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Cricket XX - Debutants Balls


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#1 Stubby

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Posted 22 August 2013 - 05:32 AM

So here we are again.

Raining in England. Big Aussie hundred. Headshots.

Normal service may have resumed.

#2 Alex.

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Posted 22 August 2013 - 05:48 AM

The sky is falling pretty severely in my part of South London at the moment. I'm about 20 minutes from Oval station.

#3 Xray the Enforcer

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Posted 22 August 2013 - 07:02 AM

Damn and blast. I was looking forward to some cricket with my hangover breakfast.

Thanks for the notes about different pitches. I'd love to, at some point, see a day of cricket at some of the more infamous grounds. Hell, I'd even love to go out and have a look around the playing field to get a sense for what a "green" pitch looks like up close. When I win the lottery, I suppose.

This is probably part of my cynicism with sports (American sports leagues are gross, money-grubbing motherfuckers that would even shame Sepp Blatter, a congenitally shameless person if there ever was one), but I wonder if the local cricket authorities are making the pitches more bland to ensure at least 4.5 days of play for each Test and maximize profits. I mean, that makes business sense, but it does little for the actual quality and integrity of the sport in its natural state, and one of the great things about cricket is the unpredictability of the pitch.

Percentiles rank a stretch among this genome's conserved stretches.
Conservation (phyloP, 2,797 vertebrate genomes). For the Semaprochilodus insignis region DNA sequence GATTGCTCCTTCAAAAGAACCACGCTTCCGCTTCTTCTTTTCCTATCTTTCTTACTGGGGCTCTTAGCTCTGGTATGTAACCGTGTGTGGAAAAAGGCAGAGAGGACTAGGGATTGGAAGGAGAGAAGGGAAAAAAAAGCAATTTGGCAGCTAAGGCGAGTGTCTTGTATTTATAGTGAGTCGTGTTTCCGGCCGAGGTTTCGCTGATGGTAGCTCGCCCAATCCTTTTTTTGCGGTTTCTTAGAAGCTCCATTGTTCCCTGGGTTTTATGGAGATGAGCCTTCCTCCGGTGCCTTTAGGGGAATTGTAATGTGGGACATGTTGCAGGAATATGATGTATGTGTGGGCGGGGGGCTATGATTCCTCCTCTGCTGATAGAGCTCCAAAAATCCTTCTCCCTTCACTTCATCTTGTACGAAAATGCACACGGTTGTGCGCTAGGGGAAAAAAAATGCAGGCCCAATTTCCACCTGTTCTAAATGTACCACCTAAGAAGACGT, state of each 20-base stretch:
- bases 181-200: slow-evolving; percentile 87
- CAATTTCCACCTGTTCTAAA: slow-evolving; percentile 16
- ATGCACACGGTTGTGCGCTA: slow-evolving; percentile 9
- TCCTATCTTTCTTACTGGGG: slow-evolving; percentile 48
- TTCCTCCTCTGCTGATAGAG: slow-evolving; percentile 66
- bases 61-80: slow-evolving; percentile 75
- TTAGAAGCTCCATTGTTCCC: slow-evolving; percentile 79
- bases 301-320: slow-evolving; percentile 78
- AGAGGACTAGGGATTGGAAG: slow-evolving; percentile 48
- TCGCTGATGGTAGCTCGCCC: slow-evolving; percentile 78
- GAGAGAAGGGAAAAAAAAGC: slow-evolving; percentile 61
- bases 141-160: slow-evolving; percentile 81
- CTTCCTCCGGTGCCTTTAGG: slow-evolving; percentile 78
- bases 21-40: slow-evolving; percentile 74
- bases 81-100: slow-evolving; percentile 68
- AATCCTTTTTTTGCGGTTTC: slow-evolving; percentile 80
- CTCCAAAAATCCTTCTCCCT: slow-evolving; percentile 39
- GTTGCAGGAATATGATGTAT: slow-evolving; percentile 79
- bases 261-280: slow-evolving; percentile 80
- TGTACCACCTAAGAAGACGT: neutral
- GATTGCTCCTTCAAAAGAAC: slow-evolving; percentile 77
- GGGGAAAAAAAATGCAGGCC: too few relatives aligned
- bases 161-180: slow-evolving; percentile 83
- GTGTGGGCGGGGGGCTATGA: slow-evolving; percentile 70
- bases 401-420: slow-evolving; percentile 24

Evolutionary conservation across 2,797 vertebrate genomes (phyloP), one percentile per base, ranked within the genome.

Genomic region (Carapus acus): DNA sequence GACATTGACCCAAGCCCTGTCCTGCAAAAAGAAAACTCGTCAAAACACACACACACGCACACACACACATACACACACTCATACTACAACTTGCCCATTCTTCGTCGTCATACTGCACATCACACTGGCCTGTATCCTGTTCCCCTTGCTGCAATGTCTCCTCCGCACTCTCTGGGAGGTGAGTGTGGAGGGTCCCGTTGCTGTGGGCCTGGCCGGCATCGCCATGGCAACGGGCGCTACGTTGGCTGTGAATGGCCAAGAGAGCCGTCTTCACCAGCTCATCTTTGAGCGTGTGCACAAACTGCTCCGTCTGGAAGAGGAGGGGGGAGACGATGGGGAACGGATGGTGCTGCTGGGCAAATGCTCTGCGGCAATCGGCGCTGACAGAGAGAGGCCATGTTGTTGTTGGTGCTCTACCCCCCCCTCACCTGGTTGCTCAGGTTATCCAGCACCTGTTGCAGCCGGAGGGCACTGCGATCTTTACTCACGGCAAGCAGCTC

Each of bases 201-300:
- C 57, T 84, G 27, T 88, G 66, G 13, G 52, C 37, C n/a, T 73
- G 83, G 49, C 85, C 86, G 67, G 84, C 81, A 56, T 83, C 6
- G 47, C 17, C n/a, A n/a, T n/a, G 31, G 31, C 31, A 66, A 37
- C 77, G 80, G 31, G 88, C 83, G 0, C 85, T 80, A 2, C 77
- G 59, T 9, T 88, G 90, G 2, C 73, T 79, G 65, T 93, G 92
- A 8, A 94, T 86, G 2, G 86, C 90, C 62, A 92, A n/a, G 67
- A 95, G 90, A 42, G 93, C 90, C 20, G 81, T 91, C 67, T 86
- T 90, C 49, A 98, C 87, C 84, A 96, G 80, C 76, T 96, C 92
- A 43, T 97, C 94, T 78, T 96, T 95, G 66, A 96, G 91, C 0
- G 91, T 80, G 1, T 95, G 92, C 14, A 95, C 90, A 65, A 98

#4 Jeor

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Posted 22 August 2013 - 07:14 AM

I wonder if the local cricket authorities are making the pitches more bland to ensure at least 4.5 days of play for each Test and maximize profits.


You're quite right there. Not only do they want to maximise the amount of days played, there is the sense that cricket played on 'tough' pitches where runs are hard to come by doesn't make for enticing cricket. Us purists might like ball dominating bat and economy rates of 2.50 runs per over, but administrators don't think the general public want to see that.

Pity about the rain - I'm interested to see if Smith can go on. He may well have just saved his spot with this knock - he started the series well but faded in recent times. If he can score his maiden century that will go a long way to helping him secure his place in the team. It looks like this Test was a boon for the Aussie selectors, now they can comfortably lock in Rogers, Clarke, Watson and probably now Smith. They'll likely retain Warner as well, which makes for a settled batting order (at least at the start of the next series).

Even though Smith is an ugly batsman, the thing I like about him is that he's aggressive and earlier in the series made runs when they were needed, which shows some guts and the ability to successfully counterattack. I may not consider him a 'proper' Test batsman until he gets a century, but I think it's worth keeping him in the lineup if he can score the runs, no matter how weird they look.

#5 Daeric

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Posted 22 August 2013 - 07:29 AM

So here we are again.

Raining in England. Big Aussie hundred. Headshots.

Normal service may have resumed.


There was always going to be cosmic consequences for Watson actually getting an lbw review correct.